Paranoia, Conspiracies and Surveillance

by David Brin

== Another summons to resigned despair ==

Conspiracy theories abound.  They erupt out of human nature, it seems, and your ethnicity or caste or political leanings only affect which direction you credit with devilish cleverness, secret power and satanic values. For sure, as a science fiction author I can concoct plausible schemes and plots with the best of them!  Indeed, let me add that some real life cabals are so blatant and proudly obvious that you just have to admit – sometimes “they” are completely real and up to awful mischief.



Online Transhumanist Academy: The “School of Accelerating Technologies”

The new School of Accelerating Technologies is now open, and offering academic degrees for advanced professional (microdegree) studies in:
 
•  Longevity and Life Extension
•  Introductory Singularity and Transhumanism  
•  Accelerated Innovation and Creative Problem Solving
•  Space Habitat Design and Construction
•  Artificial Intelligence and Brain Simulation

Full Story...



When “Upgrading” Your Brain is Possible, Would it Be Too Good to Refuse?

by Daniel Faggella

Controlling your feelings, adding or removing memories at will, and controlling our devices telepathically… is this purely the world of science fiction? Evidently not.

Full Story...



Engineering the Better Baby

by Arthur Caplan

There should no longer be any doubt about whether humans will one day be genetically modified. A new tool – called CRISPR – is already being used to edit the genomes of insects and animals. Essentially a very sharp molecular knife, CRISPR allows scientists to carve out and insert genes precisely and inexpensively. It is only a matter of time before it will be used to engineer our descendants – eliminating many dangerous hereditary diseases in the process.

Full Story...



Hacktivism: The 21st Century Solution to Communications Disruption

by Nicole Sallak Anderson

My father went to Vietnam. As an ROTC member in college, he had no choice—serve or go to prison. Not being a fan of prison, he went. My father was also an electrical engineer and lifelong ham radio hobbyist. As a result, when he arrived in the hot, sweaty jungles of Vietnam he wasn’t sent to the front line, instead he was assigned to building the communications towers that would keep the US army and its allies connected throughout the war.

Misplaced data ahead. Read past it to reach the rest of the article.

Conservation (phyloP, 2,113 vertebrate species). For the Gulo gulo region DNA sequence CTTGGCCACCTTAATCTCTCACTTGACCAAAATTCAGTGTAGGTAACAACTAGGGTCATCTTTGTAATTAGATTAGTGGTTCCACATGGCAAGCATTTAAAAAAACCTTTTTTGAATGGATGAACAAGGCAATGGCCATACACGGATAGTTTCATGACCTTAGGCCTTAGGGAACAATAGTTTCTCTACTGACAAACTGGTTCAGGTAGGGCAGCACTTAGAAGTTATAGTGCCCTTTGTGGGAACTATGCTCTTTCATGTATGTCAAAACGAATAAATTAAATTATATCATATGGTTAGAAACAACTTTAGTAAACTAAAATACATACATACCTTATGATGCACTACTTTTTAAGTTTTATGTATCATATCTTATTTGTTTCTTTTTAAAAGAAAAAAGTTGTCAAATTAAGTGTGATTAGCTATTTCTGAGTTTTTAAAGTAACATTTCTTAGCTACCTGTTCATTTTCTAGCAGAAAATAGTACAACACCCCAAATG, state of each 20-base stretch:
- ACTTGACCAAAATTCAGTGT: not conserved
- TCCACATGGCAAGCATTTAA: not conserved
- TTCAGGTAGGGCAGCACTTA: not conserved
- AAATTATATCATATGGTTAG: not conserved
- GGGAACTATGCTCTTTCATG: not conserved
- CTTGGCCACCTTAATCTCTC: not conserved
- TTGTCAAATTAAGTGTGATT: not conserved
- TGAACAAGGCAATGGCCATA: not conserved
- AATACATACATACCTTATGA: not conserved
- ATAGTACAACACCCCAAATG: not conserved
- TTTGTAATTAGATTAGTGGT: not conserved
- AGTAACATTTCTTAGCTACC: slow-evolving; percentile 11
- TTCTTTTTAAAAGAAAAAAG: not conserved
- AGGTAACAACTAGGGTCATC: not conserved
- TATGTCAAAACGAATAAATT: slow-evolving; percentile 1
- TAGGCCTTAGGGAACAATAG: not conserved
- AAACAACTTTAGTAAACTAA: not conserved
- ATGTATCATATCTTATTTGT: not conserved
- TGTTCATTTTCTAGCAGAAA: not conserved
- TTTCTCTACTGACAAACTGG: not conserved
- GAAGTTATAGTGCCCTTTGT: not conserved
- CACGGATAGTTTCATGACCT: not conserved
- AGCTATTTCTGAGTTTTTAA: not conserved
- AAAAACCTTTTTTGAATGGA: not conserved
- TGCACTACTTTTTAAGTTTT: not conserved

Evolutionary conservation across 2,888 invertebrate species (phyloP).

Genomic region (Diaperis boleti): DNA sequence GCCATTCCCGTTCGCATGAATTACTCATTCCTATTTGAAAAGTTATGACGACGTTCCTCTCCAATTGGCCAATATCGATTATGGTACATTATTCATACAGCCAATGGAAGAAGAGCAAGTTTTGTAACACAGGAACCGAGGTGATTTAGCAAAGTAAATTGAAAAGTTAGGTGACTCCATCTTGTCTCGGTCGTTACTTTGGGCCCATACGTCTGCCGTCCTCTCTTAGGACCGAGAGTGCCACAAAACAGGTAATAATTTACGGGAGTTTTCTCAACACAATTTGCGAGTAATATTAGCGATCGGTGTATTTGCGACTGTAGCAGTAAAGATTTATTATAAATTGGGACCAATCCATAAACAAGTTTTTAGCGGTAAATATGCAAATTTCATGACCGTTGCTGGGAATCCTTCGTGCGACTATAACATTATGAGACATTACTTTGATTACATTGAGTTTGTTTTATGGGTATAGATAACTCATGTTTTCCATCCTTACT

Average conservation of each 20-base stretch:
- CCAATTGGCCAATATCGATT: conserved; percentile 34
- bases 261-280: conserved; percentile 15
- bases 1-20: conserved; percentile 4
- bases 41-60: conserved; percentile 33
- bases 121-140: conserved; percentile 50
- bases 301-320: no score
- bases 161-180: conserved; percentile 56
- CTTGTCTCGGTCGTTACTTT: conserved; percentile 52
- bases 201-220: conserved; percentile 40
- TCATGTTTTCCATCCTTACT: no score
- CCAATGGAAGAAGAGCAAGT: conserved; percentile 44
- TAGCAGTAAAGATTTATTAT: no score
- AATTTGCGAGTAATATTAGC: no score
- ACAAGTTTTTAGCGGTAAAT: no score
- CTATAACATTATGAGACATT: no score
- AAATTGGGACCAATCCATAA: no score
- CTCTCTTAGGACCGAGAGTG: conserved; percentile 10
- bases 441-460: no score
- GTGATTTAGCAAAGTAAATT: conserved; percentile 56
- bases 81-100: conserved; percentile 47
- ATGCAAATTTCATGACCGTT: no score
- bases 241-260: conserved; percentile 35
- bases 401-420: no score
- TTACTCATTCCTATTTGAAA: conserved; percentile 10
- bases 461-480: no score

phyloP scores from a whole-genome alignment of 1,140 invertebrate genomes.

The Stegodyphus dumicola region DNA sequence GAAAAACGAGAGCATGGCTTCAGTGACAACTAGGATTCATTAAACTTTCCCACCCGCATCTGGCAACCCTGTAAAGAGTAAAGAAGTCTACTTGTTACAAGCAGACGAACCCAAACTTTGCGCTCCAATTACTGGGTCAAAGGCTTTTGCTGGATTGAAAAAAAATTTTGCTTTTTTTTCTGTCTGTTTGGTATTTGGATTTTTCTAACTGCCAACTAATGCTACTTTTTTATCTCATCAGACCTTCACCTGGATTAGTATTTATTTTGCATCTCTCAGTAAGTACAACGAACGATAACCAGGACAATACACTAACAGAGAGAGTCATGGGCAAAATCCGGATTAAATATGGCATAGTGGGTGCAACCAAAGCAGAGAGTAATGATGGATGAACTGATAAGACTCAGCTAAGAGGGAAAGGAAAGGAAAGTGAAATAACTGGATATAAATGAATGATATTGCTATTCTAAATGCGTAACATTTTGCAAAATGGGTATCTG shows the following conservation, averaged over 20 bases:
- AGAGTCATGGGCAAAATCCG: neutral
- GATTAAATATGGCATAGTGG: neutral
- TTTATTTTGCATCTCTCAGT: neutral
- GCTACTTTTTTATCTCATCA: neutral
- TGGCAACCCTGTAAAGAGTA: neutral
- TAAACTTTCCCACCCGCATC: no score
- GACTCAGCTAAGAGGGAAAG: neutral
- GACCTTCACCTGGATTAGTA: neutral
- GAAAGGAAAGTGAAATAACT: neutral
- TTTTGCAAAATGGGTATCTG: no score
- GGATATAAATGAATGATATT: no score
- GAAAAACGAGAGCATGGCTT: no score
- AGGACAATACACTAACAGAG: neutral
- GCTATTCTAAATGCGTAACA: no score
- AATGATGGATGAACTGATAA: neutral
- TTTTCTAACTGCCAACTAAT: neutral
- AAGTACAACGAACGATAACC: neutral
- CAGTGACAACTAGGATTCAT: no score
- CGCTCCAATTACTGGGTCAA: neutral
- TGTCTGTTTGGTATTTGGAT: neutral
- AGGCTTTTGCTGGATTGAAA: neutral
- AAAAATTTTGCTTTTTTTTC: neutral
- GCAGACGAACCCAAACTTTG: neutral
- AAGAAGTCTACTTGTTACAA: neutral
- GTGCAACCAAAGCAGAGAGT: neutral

#25: Transhumanism - The Final Religion?

by Dirk Bruere

According to IEET readers, what were the most stimulating stories of 2015? This month we’re answering that question by posting a countdown of the top 30 articles published this year on our blog (out of more than 1,000), based on how many total hits each one received.

The following piece was first published here on July 15, 2015, and is the #25 most viewed of the year.

Full Story...



Star Trek Philosophy: “We Were Like You Once, But We Evolved”

by B. J. Murphy

The following dialogue below took place on Star Trek: Enterprise, on episode 18, season 2, titled “The Crossing.” It was between members of the Enterprise crew (Captain Archer, Commander T’Pol, and Lieutenant Reed) and a non-corporeal alien entity known as the Wisp, of which they discuss the Wisp’s past biological existence and how they evolved into a non-corporeal species.



Scientific Illiteracy and the Coming Singularity

by Gareth John

Anyone who’s read any of my previous posts will already know that I am, let us say, technologically challenged. Some twenty years ago I studied towards a PhD in Tibetan Studies and Classical Sanskrit and Tibetan languages. Alas, since then with this knowledge unused it has faded away although I can still say Chandamaharoshana Tantra without bringing on a manic mood swing.



Proliferated Futuristic Weaponry: World’s First 3-D Printed Revolver

by B. J. Murphy

In light of the recent news where the Australian government officially criminalized the mere act of owning blueprints to 3D print a gun, it certainly raises the question of how other countries will handle the future prospect of advanced 3D printed weaponry. The ownership of a gun is already a controversial topic currently being debated here in the United States, and with 3D printed guns now being added into the mix, the controversy is likely to become exacerbated.



Desiderata for a Model of Human Values

by Kaj Sotala

Soares (2015) defines the value learning problem as: By what methods could an intelligent machine be constructed to reliably learn what to value and to act as its operators intended?